Are the ability to govern and the degree one holds independent of each other? This has been a hotly debated topic, both on social and mainstream media, since a key cabinet berth was given to an MP who is not a graduate. In light of this issue, we asked you in the last edition of Weekly Your View* if educational qualification should be a criterion for appointment as a minister. Of our 37 respondents, 70.2% said that it should be a deciding factor while 24.3% felt that it was not mandatory for a minister to be highly qualified. 2 of our poll-takers suggested that educational qualification should be a criterion to judge a politician’s eligibility for a position but in conjunction with other factors such a leadership ability and political insight.
Which of the two opinions is correct is really a question of opinion of what one sees as a minister’s role in a democratic government. Therefore, a good point to start analysing the pros and cons would be to ask not one of the world’s 137 (self-declared) democracies has educational qualification as an eligibility requirement for the post of a minister.
No doubt a well educated minister is more likely to have the skills and knowledge required to grasp complex issues or policy matters presented to him. But in most democratic set ups, a minister is assisted by a bureaucratic apparatus staffed by well educated ciil servants. Governments also gain expert opinions from independent experts, think tanks , academic institutions and official advisory bodies. So in reality the skill set that distinguishes an effective minister is the ability to take the most suitable decisions based on inputs from advisors and several other sources. For a popular leader, which is what an elected representative is in a democracy, that skill set will include the ability to appreciate information and comprehend its significance, reasoning skills and a clear understanding of the nation’s priorities. A minister is a representative of the people and a popular leader, not an expert or a specialist. Her job is to empathise with the citizens and balance their needs with expert opinion presented by her advisors.To perform this duty, one needs understanding of ground realities and political acumen, neither of which can be gained from a college degree.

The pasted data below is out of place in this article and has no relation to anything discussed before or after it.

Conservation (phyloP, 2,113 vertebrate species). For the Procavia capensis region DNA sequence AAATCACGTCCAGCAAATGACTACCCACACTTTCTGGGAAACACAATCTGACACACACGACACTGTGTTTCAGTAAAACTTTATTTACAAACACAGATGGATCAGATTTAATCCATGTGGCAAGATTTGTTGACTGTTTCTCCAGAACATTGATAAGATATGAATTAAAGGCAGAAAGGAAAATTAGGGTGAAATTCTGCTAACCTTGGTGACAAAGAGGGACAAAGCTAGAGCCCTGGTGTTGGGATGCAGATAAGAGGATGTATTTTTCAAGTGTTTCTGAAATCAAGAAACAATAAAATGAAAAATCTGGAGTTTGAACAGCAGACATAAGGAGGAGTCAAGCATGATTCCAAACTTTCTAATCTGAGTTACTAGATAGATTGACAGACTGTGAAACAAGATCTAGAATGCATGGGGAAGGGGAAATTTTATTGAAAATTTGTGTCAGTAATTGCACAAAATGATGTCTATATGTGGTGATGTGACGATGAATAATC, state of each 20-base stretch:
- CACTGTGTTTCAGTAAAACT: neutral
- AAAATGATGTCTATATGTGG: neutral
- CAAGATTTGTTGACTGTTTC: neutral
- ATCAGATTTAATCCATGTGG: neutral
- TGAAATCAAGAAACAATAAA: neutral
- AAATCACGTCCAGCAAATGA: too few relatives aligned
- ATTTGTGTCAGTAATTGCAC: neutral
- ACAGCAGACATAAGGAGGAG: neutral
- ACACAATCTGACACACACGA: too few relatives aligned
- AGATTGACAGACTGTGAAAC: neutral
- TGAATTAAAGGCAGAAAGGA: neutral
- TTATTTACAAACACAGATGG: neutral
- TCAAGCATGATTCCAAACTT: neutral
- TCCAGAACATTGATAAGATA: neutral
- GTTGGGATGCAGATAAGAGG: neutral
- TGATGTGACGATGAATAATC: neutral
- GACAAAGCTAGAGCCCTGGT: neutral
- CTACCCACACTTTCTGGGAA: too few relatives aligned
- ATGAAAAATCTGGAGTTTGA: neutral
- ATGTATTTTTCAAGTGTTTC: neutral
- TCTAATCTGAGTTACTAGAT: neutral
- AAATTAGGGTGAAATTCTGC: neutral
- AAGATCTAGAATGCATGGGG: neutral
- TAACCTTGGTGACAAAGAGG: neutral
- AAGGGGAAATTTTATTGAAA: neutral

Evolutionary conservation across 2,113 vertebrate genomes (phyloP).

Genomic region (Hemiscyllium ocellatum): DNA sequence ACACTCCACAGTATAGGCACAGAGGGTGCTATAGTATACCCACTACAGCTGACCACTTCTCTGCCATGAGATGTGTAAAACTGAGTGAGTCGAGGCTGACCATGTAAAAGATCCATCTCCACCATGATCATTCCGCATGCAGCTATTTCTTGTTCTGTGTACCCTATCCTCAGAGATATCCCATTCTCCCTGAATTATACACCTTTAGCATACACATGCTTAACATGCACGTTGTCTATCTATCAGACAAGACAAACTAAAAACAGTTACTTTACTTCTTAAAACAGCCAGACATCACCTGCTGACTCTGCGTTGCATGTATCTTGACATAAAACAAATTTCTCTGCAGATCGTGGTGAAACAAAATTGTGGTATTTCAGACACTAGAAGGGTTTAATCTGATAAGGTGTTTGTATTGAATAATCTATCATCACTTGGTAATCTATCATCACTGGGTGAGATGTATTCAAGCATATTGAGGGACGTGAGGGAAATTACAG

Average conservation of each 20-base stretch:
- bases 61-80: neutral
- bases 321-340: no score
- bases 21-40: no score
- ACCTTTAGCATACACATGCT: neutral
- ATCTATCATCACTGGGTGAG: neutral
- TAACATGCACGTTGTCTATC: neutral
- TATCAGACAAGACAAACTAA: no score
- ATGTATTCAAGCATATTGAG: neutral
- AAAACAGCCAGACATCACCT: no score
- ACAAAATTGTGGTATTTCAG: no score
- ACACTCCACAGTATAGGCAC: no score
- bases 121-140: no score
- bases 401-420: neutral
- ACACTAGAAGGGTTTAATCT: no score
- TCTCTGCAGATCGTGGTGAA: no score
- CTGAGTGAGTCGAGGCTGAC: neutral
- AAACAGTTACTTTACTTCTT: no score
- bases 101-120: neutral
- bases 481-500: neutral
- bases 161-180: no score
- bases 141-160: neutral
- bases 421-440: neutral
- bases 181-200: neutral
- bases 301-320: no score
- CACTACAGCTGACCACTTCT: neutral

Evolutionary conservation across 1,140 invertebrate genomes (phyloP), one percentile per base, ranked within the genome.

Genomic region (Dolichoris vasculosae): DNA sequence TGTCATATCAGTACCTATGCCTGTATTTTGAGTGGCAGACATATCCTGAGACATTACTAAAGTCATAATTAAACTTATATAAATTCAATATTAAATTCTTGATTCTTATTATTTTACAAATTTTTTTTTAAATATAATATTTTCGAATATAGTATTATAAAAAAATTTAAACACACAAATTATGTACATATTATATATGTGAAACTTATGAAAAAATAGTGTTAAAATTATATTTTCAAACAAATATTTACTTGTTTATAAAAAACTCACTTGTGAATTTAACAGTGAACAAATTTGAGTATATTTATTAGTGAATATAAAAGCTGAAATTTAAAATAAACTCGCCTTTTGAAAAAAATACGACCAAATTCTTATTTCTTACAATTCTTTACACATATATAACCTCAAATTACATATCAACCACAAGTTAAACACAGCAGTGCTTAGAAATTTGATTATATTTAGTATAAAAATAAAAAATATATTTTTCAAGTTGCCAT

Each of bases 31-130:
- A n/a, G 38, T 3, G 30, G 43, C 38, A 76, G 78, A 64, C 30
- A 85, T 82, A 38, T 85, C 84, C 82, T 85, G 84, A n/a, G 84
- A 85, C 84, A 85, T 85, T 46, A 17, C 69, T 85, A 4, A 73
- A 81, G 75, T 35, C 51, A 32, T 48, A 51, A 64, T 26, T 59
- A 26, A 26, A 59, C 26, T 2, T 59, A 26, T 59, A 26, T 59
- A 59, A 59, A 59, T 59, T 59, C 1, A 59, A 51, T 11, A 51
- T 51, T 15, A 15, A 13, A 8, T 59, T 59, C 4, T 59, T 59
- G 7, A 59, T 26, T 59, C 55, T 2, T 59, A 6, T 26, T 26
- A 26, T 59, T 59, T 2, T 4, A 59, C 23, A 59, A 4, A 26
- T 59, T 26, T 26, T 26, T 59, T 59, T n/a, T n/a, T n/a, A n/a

Secondly, since a minister is an MP, introducing educational qualification as an eligibility criterion for ministership means introducing educational qualification as an eligibility criterion even for contesting in elections. That goes against the spirit of democracy if only because it deprives a majority of the population the right to contest elections. In a country like India, where 36% of the population is illiterate, a minimum educational requirement would go against the representative nature of a democracy.
In matters such as this, history is a great referee. Independent India has had tall political leaders who were poorly educated in a formal stream but were able to set bench marks in administrative ability. K. Kamaraj, a freedom fighter, who is considered to have been a king maker for bringing two Congress prime ministers to power and an outstanding chief minister (of Tamil Nadu), had dropped out of school at the age of 11. Even today there are chief ministers who are not graduates but very strong leaders.
On the other hand, almost all the high profile corruption cases in independent India have been against very well qualified politicians. Unfortunately, higher education equips one neither for governance nor for probity.
If we are afraid that our ministers will be dishonest and inefficient, then the solution lies in limiting their role, and increasing transparency and objectivity in their decision making.